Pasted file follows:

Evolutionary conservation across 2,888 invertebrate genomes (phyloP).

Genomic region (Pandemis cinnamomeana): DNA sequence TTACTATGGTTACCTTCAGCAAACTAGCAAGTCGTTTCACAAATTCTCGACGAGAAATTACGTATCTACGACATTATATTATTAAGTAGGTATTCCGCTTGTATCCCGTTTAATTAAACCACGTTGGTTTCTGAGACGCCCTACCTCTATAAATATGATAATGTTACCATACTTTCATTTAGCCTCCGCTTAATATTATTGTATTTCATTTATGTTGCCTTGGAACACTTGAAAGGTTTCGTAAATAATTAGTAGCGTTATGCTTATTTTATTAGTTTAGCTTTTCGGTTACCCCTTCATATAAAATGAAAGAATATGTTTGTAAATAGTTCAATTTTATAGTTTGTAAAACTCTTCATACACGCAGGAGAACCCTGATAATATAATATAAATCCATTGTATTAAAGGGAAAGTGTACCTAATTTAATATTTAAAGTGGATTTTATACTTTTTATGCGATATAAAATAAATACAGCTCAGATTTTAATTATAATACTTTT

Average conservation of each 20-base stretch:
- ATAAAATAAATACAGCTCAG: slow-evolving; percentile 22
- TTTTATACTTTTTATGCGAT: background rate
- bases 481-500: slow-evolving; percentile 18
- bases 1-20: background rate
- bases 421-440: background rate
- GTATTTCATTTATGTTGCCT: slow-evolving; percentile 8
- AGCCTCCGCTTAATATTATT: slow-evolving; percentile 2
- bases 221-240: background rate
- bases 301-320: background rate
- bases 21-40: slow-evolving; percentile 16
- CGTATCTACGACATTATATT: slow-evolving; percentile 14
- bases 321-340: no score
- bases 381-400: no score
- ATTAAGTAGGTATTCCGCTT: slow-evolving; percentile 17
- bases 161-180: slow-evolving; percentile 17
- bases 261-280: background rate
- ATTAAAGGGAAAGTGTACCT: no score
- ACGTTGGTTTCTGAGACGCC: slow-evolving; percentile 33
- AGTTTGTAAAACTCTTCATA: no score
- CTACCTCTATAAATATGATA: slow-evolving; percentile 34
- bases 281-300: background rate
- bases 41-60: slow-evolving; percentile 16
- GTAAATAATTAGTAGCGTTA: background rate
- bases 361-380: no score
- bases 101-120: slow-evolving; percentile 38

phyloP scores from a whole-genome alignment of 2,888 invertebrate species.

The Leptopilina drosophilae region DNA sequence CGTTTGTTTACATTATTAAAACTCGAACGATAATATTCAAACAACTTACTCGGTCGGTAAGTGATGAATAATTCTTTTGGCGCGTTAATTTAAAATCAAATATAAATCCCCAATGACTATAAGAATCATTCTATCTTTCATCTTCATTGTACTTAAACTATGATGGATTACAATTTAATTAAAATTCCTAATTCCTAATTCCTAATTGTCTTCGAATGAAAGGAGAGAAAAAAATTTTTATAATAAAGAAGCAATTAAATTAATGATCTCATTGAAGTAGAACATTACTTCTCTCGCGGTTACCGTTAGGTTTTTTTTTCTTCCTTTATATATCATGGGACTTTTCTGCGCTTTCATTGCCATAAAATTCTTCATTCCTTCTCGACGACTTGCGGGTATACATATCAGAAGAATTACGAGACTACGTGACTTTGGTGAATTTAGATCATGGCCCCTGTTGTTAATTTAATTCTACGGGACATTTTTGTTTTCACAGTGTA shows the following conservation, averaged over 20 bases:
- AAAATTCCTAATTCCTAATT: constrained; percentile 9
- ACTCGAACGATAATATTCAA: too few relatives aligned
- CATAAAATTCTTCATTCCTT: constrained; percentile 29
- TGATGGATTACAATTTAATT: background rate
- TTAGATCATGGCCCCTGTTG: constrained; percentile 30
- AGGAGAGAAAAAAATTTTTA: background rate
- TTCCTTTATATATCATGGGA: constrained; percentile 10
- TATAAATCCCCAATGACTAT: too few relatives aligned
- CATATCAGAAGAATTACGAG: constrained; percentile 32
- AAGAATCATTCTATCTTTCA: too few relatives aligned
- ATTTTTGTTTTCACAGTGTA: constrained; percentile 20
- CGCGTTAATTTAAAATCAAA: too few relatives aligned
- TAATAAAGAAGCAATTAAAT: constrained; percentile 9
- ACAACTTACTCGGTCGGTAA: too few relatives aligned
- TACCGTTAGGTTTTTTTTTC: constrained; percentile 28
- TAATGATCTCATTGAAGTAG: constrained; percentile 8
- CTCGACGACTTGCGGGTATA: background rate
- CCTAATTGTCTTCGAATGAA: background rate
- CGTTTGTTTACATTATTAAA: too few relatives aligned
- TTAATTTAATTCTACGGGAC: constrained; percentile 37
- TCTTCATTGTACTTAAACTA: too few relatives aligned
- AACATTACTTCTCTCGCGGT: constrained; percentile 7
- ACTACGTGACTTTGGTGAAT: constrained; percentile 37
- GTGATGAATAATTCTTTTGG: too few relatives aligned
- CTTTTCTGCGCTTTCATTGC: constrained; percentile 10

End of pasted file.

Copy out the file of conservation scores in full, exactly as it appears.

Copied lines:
Evolutionary conservation across 2,888 invertebrate genomes (phyloP).

Genomic region (Pandemis cinnamomeana): DNA sequence TTACTATGGTTACCTTCAGCAAACTAGCAAGTCGTTTCACAAATTCTCGACGAGAAATTACGTATCTACGACATTATATTATTAAGTAGGTATTCCGCTTGTATCCCGTTTAATTAAACCACGTTGGTTTCTGAGACGCCCTACCTCTATAAATATGATAATGTTACCATACTTTCATTTAGCCTCCGCTTAATATTATTGTATTTCATTTATGTTGCCTTGGAACACTTGAAAGGTTTCGTAAATAATTAGTAGCGTTATGCTTATTTTATTAGTTTAGCTTTTCGGTTACCCCTTCATATAAAATGAAAGAATATGTTTGTAAATAGTTCAATTTTATAGTTTGTAAAACTCTTCATACACGCAGGAGAACCCTGATAATATAATATAAATCCATTGTATTAAAGGGAAAGTGTACCTAATTTAATATTTAAAGTGGATTTTATACTTTTTATGCGATATAAAATAAATACAGCTCAGATTTTAATTATAATACTTTT

Average conservation of each 20-base stretch:
- ATAAAATAAATACAGCTCAG: slow-evolving; percentile 22
- TTTTATACTTTTTATGCGAT: background rate
- bases 481-500: slow-evolving; percentile 18
- bases 1-20: background rate
- bases 421-440: background rate
- GTATTTCATTTATGTTGCCT: slow-evolving; percentile 8
- AGCCTCCGCTTAATATTATT: slow-evolving; percentile 2
- bases 221-240: background rate
- bases 301-320: background rate
- bases 21-40: slow-evolving; percentile 16
- CGTATCTACGACATTATATT: slow-evolving; percentile 14
- bases 321-340: no score
- bases 381-400: no score
- ATTAAGTAGGTATTCCGCTT: slow-evolving; percentile 17
- bases 161-180: slow-evolving; percentile 17
- bases 261-280: background rate
- ATTAAAGGGAAAGTGTACCT: no score
- ACGTTGGTTTCTGAGACGCC: slow-evolving; percentile 33
- AGTTTGTAAAACTCTTCATA: no score
- CTACCTCTATAAATATGATA: slow-evolving; percentile 34
- bases 281-300: background rate
- bases 41-60: slow-evolving; percentile 16
- GTAAATAATTAGTAGCGTTA: background rate
- bases 361-380: no score
- bases 101-120: slow-evolving; percentile 38

phyloP scores from a whole-genome alignment of 2,888 invertebrate species.

The Leptopilina drosophilae region DNA sequence CGTTTGTTTACATTATTAAAACTCGAACGATAATATTCAAACAACTTACTCGGTCGGTAAGTGATGAATAATTCTTTTGGCGCGTTAATTTAAAATCAAATATAAATCCCCAATGACTATAAGAATCATTCTATCTTTCATCTTCATTGTACTTAAACTATGATGGATTACAATTTAATTAAAATTCCTAATTCCTAATTCCTAATTGTCTTCGAATGAAAGGAGAGAAAAAAATTTTTATAATAAAGAAGCAATTAAATTAATGATCTCATTGAAGTAGAACATTACTTCTCTCGCGGTTACCGTTAGGTTTTTTTTTCTTCCTTTATATATCATGGGACTTTTCTGCGCTTTCATTGCCATAAAATTCTTCATTCCTTCTCGACGACTTGCGGGTATACATATCAGAAGAATTACGAGACTACGTGACTTTGGTGAATTTAGATCATGGCCCCTGTTGTTAATTTAATTCTACGGGACATTTTTGTTTTCACAGTGTA shows the following conservation, averaged over 20 bases:
- AAAATTCCTAATTCCTAATT: constrained; percentile 9
- ACTCGAACGATAATATTCAA: too few relatives aligned
- CATAAAATTCTTCATTCCTT: constrained; percentile 29
- TGATGGATTACAATTTAATT: background rate
- TTAGATCATGGCCCCTGTTG: constrained; percentile 30
- AGGAGAGAAAAAAATTTTTA: background rate
- TTCCTTTATATATCATGGGA: constrained; percentile 10
- TATAAATCCCCAATGACTAT: too few relatives aligned
- CATATCAGAAGAATTACGAG: constrained; percentile 32
- AAGAATCATTCTATCTTTCA: too few relatives aligned
- ATTTTTGTTTTCACAGTGTA: constrained; percentile 20
- CGCGTTAATTTAAAATCAAA: too few relatives aligned
- TAATAAAGAAGCAATTAAAT: constrained; percentile 9
- ACAACTTACTCGGTCGGTAA: too few relatives aligned
- TACCGTTAGGTTTTTTTTTC: constrained; percentile 28
- TAATGATCTCATTGAAGTAG: constrained; percentile 8
- CTCGACGACTTGCGGGTATA: background rate
- CCTAATTGTCTTCGAATGAA: background rate
- CGTTTGTTTACATTATTAAA: too few relatives aligned
- TTAATTTAATTCTACGGGAC: constrained; percentile 37
- TCTTCATTGTACTTAAACTA: too few relatives aligned
- AACATTACTTCTCTCGCGGT: constrained; percentile 7
- ACTACGTGACTTTGGTGAAT: constrained; percentile 37
- GTGATGAATAATTCTTTTGG: too few relatives aligned
- CTTTTCTGCGCTTTCATTGC: constrained; percentile 10